He is everything you’d dreamed he’d be. You love everything about him and you have an intense connection which may even be difficult to convey into words. He just “gets you” — finishing your sentences, he is your best friend, and together you have adopted the ‘us against the world mentality’. He feels like your other half. He adores you and wants your babies. Despite obstacles that are thrown in your way: family objections, language barrier, cultural differences, visa restrictions, etc. you overcome them together and are stronger as a result of your struggles. He has the same life goals and is willing to compromise on things for you to be together.
Of course, your man might not fit neatly into any of these categories. Maybe he’s a mixture of a couple. Or he might be an entirely different category that I haven’t mentioned. Let me know!
Congratulations to Rosa Ay who is the winner of my recent giveaway to celebrate the one year anniversary of ‘seeing the Truth’ being published. She wins a signed, personalised copy of ‘Seeing the Truth with matching bookmark.
Thank you to all those who entered.
To celebrate the 1 year anniversary of ‘Seeing the Truth’ being published, I am giving away 1 copy of the book & a matching bookmark. It would be the best holiday read for your summer holiday or a perfect gift for someone who loves romance & life in Turkey.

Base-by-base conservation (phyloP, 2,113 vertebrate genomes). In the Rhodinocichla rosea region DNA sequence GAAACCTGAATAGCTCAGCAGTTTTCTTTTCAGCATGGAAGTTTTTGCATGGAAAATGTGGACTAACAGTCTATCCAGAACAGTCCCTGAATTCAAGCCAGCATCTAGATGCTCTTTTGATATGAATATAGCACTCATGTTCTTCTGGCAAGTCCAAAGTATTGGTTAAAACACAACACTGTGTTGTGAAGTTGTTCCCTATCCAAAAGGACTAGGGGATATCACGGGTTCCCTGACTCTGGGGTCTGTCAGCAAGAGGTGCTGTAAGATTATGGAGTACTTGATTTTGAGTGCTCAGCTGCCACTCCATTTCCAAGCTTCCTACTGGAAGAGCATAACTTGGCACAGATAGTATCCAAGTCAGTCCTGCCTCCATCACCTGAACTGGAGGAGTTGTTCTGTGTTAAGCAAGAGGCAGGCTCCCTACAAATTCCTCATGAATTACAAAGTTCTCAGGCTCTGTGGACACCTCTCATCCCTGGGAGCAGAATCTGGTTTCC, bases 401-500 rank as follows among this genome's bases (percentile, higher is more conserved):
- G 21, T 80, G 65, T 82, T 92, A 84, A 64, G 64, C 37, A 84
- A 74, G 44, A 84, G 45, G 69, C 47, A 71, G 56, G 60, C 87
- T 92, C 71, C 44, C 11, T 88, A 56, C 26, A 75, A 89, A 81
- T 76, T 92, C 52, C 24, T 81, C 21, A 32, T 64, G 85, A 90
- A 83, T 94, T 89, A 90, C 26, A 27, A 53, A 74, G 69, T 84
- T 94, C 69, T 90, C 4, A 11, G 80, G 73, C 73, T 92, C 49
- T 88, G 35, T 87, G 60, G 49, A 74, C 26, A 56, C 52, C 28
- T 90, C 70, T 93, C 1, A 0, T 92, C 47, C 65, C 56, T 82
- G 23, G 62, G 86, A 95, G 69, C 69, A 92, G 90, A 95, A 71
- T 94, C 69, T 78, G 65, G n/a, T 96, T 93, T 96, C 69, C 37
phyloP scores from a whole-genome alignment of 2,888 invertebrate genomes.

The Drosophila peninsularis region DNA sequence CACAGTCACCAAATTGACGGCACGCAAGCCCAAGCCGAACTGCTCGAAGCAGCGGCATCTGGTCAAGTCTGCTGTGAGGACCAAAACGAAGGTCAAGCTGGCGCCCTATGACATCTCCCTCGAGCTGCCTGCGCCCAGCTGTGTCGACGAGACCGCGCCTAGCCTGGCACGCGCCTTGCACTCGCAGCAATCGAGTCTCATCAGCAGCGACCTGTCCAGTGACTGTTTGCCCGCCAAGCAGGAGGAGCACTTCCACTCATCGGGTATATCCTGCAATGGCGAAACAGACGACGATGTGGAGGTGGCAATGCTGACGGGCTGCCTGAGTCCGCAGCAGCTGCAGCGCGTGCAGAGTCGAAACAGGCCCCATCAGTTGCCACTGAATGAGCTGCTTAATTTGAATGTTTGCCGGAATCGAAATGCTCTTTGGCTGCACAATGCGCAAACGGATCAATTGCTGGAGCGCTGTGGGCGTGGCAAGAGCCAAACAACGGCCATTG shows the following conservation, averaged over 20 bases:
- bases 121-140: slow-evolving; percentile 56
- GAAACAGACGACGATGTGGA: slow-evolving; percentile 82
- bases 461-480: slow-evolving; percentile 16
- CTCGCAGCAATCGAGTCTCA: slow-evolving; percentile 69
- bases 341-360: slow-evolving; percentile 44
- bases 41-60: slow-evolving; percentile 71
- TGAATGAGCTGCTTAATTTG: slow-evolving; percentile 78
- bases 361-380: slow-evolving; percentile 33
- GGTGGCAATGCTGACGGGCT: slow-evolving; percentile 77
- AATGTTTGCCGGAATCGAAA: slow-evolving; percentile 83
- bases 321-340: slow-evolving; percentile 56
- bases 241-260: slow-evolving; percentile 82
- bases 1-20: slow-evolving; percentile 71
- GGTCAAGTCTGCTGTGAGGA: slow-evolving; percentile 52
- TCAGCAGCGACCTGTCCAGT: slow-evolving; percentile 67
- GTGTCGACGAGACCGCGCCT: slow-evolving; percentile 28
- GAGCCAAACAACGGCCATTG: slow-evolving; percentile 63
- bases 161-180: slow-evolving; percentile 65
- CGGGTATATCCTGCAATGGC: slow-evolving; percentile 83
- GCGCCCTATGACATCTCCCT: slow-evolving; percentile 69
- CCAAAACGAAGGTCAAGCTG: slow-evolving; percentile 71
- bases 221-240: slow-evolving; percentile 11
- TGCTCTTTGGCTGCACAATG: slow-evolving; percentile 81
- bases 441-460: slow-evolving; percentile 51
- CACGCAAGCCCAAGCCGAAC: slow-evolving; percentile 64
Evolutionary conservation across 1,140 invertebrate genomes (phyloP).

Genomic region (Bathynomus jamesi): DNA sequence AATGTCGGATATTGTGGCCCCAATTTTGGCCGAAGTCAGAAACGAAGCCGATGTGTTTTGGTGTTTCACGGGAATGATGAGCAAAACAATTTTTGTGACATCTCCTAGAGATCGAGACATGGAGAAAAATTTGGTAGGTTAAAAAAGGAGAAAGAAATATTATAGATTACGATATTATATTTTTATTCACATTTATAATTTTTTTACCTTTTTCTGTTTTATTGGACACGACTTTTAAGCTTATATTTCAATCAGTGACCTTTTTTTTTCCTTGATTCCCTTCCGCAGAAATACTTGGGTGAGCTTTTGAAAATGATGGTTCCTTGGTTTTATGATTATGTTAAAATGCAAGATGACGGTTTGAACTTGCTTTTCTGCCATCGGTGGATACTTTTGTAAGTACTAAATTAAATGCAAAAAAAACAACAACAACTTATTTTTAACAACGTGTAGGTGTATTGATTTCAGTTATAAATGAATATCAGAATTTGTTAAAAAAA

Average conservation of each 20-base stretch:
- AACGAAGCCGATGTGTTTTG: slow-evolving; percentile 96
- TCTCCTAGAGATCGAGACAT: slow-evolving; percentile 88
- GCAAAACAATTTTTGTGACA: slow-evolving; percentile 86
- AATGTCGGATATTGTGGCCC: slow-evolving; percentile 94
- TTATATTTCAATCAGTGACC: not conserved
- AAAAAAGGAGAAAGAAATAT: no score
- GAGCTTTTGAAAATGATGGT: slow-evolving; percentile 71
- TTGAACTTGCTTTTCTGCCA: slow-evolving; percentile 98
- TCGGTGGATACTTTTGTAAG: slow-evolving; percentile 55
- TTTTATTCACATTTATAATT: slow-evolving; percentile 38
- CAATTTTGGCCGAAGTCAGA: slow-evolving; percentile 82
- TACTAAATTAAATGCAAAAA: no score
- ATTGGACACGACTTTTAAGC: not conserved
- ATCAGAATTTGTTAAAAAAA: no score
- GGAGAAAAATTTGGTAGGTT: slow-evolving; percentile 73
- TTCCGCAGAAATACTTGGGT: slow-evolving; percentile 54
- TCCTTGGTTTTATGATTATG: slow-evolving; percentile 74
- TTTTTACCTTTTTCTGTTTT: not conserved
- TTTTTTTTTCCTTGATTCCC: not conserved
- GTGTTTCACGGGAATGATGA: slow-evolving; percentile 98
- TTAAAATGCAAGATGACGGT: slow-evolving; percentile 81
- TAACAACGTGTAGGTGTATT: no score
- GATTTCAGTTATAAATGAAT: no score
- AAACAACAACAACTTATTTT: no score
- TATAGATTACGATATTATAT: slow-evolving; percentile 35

Not sure? Read the 5* reviews on: http://www.amazon.co.uk/Seeing-Truth…/dp/B01ERO8G8W
For long time, I hesitated about whether to write a sequel to ‘Seeing the Truth’, despite the many requests and pleas for another book to follow on the story of Kaye & Vedat. The main reason for my reluctance was that the relationship which prompted me to begin writing in the first place, is well and truly over. To continue writing about my ex-partner, getting back into his head space, thinking about what his reactions to a particular event would be, hearing his words in my head, triggering memories which I would rather forget, was not something I relished doing. But then, during a guided meditation, the title for the sequel popped into my head. This was followed by several conversations with friends with whom I talked through my reservations and concerns. I thank them for their encouragement (you know who you are!) as I got my head around continuing the story in a way that satisfies the reader’s curiosity about what happened after the end of ‘Seeing the Truth’ and by focusing on the character as Vedat rather then my ex, I began to research how to write a good sequel.